ADDICTION IS CHARACTERIZED BY COMPULSIVE USE, LOSS OF CONTROL OVER USE, AND CONTINUED USE DESPITE CONSEQUENCES
Is Addiction Really a
Definition of Addiction:
Addiction is a disease that is characterized by compulsive use, loss of control over use, and continued use in spite of adverse consequences. The disease is chronic and progressive and potentially fatal if not treated. The disease is also incurable, but it may be brought into a state of remission through abstinence and a rigorous program of supported recovery.
Some phenomenon’s of Addiction:
1. Loss of control
3. Persistent drug use despite negative consequences
Addiction is a Brain Disease
Some Aspects of Addiction:
The addict continues to insistence that they do not have a problem. It has been said that alcoholics and addicts are incapable of seeing the consequences of their addiction. This is why a professionally led Intervention is the best tool for initiating change and for getting an addict to accept treatment and recovery. Another form of denial is recognizing that there is a problem but nothing can be done about it. Again, professionally led Intervention can successfully confront this excuse.
Alcohol and some drugs form physical dependence in the addict and the addict will need to be detoxed safely. This is different from Psychological dependence which is also part of Addiction and can be in conjunction with Physical Dependence or seen by itself without Physical Dependence. Together or separately does not define Addiction, it only defines detox and steps taken to withdraw the Addict safely from the substance(s). Drugs that require medically assited Detox:
• Alcohol & Sedative/Hypnotics
• Benzodiazepines – Xanax, Valium, Ativan Klonopin etc..
• Sleeping Pills – Restoril, Ambien, Lunesta
Codependency and Enabling: (See Addiction Care Management)
Characteristics of Codependency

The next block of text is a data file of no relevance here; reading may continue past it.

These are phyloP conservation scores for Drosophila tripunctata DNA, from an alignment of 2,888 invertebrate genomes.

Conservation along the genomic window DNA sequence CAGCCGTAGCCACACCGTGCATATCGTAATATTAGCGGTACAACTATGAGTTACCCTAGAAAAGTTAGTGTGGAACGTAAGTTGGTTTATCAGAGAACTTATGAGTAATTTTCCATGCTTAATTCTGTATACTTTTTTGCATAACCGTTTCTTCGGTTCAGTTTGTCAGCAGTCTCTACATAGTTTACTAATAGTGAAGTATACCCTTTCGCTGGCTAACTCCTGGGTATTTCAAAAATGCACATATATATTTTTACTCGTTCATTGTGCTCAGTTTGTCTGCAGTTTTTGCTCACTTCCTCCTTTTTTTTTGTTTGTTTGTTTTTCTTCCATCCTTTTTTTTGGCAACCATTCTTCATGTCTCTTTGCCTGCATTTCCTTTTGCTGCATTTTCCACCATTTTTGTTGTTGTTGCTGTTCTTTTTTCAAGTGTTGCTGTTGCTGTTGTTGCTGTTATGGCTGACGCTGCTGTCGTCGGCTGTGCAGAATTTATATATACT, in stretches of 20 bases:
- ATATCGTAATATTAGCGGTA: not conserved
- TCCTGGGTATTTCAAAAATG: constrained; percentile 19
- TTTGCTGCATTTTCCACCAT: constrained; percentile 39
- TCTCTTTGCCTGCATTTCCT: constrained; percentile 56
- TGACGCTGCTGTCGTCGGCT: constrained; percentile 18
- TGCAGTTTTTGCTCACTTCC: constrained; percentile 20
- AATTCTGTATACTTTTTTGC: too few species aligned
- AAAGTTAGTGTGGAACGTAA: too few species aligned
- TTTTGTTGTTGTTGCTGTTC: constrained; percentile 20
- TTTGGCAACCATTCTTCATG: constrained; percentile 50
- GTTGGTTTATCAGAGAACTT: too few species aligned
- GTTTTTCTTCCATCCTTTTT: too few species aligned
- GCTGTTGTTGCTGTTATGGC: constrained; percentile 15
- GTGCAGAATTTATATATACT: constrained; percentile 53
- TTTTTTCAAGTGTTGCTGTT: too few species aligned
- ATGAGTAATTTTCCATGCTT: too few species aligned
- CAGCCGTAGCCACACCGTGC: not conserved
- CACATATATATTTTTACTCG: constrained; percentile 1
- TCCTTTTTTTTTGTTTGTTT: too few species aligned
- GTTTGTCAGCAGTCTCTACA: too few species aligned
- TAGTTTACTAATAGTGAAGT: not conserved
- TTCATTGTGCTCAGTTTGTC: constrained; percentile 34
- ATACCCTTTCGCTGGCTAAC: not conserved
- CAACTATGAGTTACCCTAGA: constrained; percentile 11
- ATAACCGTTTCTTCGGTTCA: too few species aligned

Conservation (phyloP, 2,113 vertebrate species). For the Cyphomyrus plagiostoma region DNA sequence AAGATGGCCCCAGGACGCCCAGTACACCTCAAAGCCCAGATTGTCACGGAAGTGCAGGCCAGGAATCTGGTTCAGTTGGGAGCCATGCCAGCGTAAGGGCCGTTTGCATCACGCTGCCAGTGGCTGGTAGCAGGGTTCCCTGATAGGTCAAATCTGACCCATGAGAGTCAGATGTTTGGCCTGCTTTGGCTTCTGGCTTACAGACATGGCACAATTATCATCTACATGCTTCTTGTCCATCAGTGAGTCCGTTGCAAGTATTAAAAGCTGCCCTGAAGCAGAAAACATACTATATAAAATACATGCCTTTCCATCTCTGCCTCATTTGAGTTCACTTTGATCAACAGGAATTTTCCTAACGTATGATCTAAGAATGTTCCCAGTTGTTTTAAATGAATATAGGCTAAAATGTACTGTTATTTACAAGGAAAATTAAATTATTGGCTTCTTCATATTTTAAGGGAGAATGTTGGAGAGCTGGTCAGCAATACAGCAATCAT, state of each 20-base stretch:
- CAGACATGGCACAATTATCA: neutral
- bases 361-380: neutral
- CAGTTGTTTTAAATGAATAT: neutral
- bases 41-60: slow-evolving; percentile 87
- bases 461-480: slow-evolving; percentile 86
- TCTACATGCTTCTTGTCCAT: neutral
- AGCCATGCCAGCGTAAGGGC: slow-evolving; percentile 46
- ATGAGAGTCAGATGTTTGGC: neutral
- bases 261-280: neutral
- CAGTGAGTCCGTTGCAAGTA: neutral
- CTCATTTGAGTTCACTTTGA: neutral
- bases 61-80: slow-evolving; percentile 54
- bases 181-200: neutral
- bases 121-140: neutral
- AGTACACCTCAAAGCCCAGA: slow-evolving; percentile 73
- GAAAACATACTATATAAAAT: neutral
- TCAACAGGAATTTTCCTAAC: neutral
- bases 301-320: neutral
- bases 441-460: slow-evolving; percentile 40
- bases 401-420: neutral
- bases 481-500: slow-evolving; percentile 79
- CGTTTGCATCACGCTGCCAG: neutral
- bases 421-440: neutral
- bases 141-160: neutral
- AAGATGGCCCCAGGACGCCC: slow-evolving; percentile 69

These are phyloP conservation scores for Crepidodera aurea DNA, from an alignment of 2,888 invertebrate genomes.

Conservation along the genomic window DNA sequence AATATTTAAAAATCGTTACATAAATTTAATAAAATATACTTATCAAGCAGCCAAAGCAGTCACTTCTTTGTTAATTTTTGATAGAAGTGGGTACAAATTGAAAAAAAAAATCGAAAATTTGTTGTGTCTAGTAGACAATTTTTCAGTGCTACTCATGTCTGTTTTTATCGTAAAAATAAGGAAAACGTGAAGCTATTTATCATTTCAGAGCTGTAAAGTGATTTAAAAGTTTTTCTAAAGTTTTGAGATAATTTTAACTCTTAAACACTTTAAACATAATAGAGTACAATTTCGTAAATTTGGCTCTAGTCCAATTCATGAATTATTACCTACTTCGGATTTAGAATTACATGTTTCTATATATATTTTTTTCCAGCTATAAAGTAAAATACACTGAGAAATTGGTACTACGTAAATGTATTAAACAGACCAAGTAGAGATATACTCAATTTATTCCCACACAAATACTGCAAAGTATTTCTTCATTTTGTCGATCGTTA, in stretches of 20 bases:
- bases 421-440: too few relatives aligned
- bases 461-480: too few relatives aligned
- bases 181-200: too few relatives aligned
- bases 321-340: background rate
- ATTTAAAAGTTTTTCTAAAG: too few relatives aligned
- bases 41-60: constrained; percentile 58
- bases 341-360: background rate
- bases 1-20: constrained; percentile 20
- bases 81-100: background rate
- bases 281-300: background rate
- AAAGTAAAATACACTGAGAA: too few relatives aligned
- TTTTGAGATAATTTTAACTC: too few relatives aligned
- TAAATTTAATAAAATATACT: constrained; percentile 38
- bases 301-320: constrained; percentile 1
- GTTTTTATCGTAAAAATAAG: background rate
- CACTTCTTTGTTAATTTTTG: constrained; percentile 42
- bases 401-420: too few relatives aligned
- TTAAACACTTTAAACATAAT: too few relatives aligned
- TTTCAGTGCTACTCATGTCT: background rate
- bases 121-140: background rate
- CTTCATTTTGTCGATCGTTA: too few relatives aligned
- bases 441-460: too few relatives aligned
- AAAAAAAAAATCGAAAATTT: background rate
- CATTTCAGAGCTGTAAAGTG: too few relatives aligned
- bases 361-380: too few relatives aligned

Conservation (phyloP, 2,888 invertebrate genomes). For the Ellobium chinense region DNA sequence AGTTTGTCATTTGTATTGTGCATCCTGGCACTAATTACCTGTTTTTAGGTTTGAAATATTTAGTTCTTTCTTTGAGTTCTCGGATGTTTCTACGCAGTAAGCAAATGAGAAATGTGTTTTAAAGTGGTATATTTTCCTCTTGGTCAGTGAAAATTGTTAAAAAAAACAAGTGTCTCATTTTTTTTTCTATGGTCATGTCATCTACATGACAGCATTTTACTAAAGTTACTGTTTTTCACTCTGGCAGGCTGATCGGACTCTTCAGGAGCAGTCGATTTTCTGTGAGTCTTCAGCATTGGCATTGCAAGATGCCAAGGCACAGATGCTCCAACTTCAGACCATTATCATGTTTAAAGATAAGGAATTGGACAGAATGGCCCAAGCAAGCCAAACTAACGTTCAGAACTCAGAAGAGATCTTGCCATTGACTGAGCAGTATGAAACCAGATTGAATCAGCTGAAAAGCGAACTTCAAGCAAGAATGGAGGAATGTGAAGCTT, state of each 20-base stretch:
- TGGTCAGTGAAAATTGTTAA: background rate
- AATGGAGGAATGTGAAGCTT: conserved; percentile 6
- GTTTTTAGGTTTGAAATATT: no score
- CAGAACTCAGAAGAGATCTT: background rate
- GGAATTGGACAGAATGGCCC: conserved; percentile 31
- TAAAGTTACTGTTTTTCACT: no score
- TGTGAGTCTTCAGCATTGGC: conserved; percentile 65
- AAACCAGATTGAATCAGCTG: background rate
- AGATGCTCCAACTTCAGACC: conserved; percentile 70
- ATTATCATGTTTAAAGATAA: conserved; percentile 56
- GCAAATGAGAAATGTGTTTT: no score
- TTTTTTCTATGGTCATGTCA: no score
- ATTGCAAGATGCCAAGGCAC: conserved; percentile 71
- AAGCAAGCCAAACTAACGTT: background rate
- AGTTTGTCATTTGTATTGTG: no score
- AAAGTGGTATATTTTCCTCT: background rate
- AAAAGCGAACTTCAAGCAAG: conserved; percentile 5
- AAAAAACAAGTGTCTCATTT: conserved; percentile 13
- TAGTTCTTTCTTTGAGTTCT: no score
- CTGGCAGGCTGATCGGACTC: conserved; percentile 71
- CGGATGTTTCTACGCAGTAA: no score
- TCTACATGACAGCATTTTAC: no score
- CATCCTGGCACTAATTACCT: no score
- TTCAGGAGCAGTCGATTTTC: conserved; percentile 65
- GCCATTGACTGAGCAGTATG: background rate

Following are some characteristics of codependency that affect the objectivity of the codependent family member(s). Your struggle affects my serenity. My mental attention focuses on solving your problems/relieving your pain. My mental attention is focused on protecting you. I am not aware of how I feel. I am aware of how you feel. My fear of your anger determines what I say or do. I use giving as a way of feeling safe in our relationship. My social circle diminishes as I involve myself with you.
The quality of my life is in relation to the quality of yours. Enabling
When someone has codependent feelings about the active addict, they become fearful around them and in confronting them. Often times parents may feel it is better to let a child who is acting out with drugs or alcohol stay in the house because at least they know where they are. This is an example of enabling. Enabling can be the biggest deterrent to an addict seeking or
getting help. Enabling allows the addict to keep using despite the consequences by shielding them from those consequences. The enabler will say that they are only trying to help when in fact what they are doing is masking their own feelings of fear or guilt. The enabler needs to confront their own feelings around the addict so that they can successfully take part in a professional intervention to help their loved one, friend or coworker. 1st Step Interventions has the experience in helping individuals work thru codependency and enabling.